One of the most significant legislative achievements of the past Maryland General Assembly session was the changes to mutual consent divorce. Now, parents with minor children in common can file without a separation period beforehand. Another piece of legislation changed the laws around the mandatory court appearance for a mutual consent divorce. Both changes will make the mutual consent divorce process more straightforward and less expensive.
The New Mutual Consent Divorce Law for Couples with Children
The new mutual consent divorce laws allow couples with minor children in common to file for divorce without the previous mandatory year-long separation period. Couples now are subject to the same rules as couples without minor children in common. The divorce is considered no-fault and does not require any separation period. What do couples need to file?
- A signed, written settlement agreement that resolves alimony and property distribution, in addition to the care, custody and support of the children in common.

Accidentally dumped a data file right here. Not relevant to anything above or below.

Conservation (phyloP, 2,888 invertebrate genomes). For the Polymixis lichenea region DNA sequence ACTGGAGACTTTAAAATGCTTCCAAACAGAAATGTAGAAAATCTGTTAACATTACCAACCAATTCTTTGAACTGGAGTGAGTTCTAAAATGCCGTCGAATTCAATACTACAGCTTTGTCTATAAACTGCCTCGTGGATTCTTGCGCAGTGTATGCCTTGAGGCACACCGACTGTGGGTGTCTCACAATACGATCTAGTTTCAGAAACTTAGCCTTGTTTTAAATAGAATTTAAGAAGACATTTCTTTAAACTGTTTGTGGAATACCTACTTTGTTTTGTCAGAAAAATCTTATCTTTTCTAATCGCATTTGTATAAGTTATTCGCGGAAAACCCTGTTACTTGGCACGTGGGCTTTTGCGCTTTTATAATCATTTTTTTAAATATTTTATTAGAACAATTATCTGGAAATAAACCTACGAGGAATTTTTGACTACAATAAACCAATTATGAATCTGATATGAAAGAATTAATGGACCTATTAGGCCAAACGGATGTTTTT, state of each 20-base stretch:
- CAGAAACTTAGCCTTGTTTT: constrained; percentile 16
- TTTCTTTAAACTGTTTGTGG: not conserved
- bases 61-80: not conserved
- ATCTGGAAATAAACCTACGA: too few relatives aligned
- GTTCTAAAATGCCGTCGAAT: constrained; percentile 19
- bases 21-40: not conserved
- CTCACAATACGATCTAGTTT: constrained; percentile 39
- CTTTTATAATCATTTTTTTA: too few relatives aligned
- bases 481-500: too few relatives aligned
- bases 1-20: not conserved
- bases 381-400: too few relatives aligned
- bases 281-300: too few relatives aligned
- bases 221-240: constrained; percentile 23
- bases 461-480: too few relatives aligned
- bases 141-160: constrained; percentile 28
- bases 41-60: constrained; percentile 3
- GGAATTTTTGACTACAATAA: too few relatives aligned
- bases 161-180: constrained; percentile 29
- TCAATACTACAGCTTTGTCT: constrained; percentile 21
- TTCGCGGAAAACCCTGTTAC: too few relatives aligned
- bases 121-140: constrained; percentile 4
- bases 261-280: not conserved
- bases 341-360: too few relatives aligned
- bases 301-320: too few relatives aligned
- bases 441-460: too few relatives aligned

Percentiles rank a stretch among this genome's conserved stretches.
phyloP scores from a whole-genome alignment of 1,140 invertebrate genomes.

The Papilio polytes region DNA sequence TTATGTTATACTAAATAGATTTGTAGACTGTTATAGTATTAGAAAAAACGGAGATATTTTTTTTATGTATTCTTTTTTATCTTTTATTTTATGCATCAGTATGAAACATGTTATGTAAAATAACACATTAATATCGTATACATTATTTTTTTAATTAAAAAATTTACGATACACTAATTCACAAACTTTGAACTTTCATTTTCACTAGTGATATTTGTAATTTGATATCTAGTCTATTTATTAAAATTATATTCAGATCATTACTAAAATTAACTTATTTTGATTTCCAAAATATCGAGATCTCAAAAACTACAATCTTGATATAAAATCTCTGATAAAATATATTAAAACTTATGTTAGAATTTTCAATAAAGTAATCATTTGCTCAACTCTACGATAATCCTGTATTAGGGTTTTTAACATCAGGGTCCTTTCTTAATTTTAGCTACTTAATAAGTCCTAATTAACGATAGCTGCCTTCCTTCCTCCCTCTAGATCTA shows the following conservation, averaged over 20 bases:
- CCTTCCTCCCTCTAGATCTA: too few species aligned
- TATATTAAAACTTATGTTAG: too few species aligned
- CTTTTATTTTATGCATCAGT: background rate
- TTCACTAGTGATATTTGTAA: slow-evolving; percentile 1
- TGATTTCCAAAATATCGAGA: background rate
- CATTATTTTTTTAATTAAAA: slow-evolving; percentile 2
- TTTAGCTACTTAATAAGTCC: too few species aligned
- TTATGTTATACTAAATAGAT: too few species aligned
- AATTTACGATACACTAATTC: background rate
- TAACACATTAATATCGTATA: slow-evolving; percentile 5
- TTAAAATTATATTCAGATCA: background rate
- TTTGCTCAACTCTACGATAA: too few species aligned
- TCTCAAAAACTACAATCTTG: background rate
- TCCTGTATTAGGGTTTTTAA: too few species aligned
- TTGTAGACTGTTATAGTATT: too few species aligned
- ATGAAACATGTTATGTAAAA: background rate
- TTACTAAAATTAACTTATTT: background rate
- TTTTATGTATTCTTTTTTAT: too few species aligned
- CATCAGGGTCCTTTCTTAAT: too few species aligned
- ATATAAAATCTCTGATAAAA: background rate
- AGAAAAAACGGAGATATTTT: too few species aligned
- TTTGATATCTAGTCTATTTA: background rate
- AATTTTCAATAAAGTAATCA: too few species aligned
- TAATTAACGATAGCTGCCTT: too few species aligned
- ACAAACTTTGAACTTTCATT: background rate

- A settlement agreement that includes a child support guidelines worksheet (if child support is included in the settlement)
- No objections to the agreement from either party
Previously, couples with minor children in common needed to be separated for at least a year before filing. This meant that couples had to bear the financial burden of having two different homes and separate finances. The major changes to divorce in Maryland will prevent couples with minor children in common for bearing these tremendous financial burdens.
Changes to Mutual Consent Court Appearance Rules
This set of legislation changes the requirement for attending a court appearance for a mutual consent divorce. Previously, both parties needed to attend the final contested divorce hearing in court. Now, the defendant does not need to attend as long as all procedural issues have been addressed. As long as all issues are taken care of, the defendant is not required to participate in the hearing.
Complete a Mutual Consent Divorce with Help from Lebovitz Law
Mutual consent divorces need a signed agreement from both parties. Without a skilled lawyer, an agreement can be difficult to obtain. Lebovitz Law has decades of experience working with couples to create mutual consent divorce agreements that resolve alimony, custody and property issues. We can guide you through the entire divorce process, whether you are divorcing by mutual consent or not, and assist with all filings and court dates. To learn more about how we can assist you, please contact us today at (410) 941-3309.